Good economies vs. Just economies: what Edmund Phelps can teach us this election season – Part 2

How do we then make of all this digital innovation?  Why is aggregate total factor productivity down when we live in a world of unimaginable possibilities fueled by this digital revolution? Phelps believes that the loss of indigenous innovation in traditional manufacturing and service sectors is not offset by the digital, media and financial industries.  The whole Silicon Valley only constitutes a fraction of national income and national employment level.

What factors contribute to this loss of innovation? Phelps believes that vested interests have taken on a significant role in corporate America and also in Europe. Professions such as education and medicine have also erected insurmountable barriers such as regulation and licensing to prevent experimentation.  Corporations along with their lobbyists and an army of patent lawyers have also put up barriers to drive out small innovators.  If there are small innovators out there, they will be absorbed by large players the next day as we have seen often in the pharmaceutical industry.

Another factor that suppresses innovation is the conservative education system.  In Phelps’ article, he criticizes schools for not showing enough interest in teaching children great books of adventure and personal development.  There is no emphasis on taking risks to experiment and innovate.  Parents are equally at fault for encouraging children take the most conservative career path, a job with a high pay but no risks.  Although not specifically mentioned in his article, I believe the modern age of helicopter parenting also hinders a child’s ability to take risks.

What can Western economies do to bring back its love for innovation?  Phelps believes before we take concrete steps, we must remember that standard economics is only a tool for efficiency.  It is detrimental to an economy that needs to flourish.

“Widespread flourishing in a nation requires an economy energized by its own homegrown innovation from the grassroots on up. For such innovation a nation must possess the dynamism to imagine and create the new—economic freedoms are not sufficient. And dynamism needs to be nourished with strong human values.”  – Edmund Phelps in What is Wrong with the West Economies?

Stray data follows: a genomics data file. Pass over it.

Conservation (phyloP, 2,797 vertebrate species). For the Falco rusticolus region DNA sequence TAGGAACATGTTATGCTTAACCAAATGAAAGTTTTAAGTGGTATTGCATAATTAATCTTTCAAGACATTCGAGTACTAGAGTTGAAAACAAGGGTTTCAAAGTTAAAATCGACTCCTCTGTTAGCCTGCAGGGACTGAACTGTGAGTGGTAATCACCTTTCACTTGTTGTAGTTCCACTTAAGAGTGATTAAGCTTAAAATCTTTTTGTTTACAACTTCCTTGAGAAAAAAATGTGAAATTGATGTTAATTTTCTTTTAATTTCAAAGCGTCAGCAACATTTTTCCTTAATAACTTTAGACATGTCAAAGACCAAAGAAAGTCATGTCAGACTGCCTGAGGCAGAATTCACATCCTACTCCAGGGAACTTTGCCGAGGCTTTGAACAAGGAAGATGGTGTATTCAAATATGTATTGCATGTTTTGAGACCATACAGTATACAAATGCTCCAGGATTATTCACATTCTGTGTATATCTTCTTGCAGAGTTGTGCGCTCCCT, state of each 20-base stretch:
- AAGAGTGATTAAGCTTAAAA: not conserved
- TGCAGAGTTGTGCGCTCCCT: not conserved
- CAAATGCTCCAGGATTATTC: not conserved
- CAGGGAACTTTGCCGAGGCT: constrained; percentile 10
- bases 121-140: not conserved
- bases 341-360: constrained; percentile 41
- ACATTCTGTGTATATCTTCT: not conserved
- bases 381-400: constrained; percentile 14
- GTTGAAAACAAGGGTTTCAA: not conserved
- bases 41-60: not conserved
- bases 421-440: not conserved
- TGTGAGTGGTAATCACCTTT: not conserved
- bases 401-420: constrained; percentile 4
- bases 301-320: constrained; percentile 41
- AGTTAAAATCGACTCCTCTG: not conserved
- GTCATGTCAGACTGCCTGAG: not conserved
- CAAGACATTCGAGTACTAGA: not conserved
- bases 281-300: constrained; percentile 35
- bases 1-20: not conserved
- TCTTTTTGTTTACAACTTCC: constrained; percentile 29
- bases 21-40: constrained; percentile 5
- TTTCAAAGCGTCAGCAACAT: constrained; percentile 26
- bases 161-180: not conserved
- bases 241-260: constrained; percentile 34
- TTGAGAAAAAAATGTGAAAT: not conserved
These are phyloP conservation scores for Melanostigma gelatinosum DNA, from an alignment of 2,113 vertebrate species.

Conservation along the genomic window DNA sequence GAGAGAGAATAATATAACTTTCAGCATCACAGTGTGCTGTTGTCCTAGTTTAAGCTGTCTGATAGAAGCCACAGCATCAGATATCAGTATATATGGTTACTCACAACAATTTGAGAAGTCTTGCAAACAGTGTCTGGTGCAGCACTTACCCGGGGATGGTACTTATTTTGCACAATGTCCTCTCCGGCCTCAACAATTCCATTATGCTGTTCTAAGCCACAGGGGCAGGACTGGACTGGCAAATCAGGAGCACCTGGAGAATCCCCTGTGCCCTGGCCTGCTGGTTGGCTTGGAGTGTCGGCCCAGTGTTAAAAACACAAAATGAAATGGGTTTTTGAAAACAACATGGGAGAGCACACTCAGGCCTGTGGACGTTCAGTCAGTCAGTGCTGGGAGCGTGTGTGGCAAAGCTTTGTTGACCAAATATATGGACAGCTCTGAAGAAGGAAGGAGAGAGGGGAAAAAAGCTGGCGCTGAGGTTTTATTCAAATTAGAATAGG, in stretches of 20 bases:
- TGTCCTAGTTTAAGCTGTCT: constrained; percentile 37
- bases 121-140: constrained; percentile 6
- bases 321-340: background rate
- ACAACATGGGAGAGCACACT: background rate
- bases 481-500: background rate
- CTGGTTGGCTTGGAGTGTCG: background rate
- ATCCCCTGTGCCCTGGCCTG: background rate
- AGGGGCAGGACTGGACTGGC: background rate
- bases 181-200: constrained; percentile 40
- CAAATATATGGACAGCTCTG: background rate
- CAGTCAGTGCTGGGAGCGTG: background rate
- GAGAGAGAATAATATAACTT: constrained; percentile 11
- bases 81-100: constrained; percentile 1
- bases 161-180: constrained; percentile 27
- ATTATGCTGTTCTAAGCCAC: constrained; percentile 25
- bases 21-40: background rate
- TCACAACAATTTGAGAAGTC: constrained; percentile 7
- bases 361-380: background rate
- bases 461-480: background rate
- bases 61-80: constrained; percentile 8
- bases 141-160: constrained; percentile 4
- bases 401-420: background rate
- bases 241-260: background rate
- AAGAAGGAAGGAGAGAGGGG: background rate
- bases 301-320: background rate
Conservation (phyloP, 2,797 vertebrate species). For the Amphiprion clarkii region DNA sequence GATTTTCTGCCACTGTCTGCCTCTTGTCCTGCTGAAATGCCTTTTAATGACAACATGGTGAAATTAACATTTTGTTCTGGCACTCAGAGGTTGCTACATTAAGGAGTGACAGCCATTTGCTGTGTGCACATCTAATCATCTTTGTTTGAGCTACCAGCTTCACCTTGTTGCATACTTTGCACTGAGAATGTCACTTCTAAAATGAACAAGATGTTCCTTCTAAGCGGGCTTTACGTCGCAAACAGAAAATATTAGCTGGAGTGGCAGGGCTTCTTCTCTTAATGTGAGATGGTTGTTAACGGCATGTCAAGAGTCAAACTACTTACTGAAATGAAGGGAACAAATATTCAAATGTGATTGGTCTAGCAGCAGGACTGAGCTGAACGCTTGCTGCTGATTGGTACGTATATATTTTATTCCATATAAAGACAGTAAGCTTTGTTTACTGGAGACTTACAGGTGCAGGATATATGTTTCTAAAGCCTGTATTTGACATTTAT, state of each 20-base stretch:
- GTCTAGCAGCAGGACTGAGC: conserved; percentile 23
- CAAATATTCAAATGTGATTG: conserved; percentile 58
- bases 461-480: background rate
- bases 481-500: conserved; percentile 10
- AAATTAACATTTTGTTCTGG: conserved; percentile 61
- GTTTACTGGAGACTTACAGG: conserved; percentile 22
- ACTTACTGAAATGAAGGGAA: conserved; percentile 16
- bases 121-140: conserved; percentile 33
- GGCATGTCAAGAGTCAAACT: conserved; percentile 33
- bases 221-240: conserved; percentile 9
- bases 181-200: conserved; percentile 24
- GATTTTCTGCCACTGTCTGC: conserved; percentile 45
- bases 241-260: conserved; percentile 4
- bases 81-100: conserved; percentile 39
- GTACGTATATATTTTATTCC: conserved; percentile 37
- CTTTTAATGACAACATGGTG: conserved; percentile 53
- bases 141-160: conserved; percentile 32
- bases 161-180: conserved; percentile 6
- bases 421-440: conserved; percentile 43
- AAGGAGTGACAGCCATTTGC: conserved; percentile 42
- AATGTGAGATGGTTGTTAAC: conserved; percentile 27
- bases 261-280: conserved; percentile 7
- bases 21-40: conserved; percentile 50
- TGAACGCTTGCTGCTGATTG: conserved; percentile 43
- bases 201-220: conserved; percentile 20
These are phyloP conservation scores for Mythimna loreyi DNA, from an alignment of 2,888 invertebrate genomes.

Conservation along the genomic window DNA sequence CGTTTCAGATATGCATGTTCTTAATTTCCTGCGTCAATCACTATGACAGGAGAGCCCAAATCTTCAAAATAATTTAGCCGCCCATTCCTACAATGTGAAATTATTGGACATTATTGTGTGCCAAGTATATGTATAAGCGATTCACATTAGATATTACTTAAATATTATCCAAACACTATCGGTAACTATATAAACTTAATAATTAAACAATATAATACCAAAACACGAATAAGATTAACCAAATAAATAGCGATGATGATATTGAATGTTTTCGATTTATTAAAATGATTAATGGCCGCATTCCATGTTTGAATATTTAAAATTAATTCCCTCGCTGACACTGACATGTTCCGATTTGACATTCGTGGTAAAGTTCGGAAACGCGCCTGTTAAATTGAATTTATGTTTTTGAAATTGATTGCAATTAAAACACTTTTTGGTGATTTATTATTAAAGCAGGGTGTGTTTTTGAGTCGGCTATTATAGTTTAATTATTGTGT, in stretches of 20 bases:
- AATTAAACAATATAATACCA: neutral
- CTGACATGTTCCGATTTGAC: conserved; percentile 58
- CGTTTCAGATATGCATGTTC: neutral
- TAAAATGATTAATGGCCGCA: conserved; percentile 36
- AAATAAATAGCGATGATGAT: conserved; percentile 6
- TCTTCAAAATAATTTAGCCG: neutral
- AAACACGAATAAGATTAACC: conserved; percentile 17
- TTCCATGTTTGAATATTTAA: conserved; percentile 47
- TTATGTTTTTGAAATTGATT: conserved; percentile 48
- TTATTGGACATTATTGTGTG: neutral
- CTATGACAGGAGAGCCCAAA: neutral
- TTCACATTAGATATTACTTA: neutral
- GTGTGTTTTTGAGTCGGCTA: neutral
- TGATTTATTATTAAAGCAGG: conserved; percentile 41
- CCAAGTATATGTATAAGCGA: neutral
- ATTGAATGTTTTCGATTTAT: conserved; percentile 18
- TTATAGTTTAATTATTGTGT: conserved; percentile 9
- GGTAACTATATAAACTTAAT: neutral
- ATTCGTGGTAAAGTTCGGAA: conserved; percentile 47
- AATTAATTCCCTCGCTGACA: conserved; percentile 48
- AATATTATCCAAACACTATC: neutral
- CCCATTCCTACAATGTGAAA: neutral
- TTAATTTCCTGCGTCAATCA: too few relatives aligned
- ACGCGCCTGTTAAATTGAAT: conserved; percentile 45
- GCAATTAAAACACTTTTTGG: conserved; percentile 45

The best place in which we can start taking steps is the classroom.  Students must be taught that the economy is not a place where they are mere tools, but a place where they can actively participate as creators and thinkers.   It will also be critical that schools expose students to the human values in great Western literary works, so that they will be motivated to use their imagination and creativity in their careers.  This reorientation of general education should be  strengthened by a paradigm shift in the teaching of economics.  Not long ago, Fareed Zakaria was also promoting a book on the value of a liberal arts education (and I also wrote a commentary on this site).  A well-rounded education consists of both liberal arts and math and sciences.

Countless articles and books have been published on how we can all work towards a just economy – the idealistic notion that nobody should be profiting at somebody else’s expense.  We bicker over what the ideal minimum wage should be.  Left-wing politicians in a desperate bid to win an election, are advocating at least a $15 minimum wage to appease poverty advocacy groups and unions. Politicians in both Canada and the US have renewed their vows to protect middle-class jobs from being outsourced.  It is not just Donald Trump who is concerned about jobs going to China and Japan among his many angry rants.  It is politicians of all stripes from the likes of Donald Trump to the more intellectual ones.   All of these actions are just responding to the forces of globalization.  All of these responses, as well-intentioned as they are, are actually quite meaningless.  In Western capitalism, there will always be injustices as Phelps writes.   What Phelps can teach all of us is to stop being passive observers.  We are not all helpless in the face of global changes.  There are various concrete steps we can take now to bring that innovation spirit to our everyday life.







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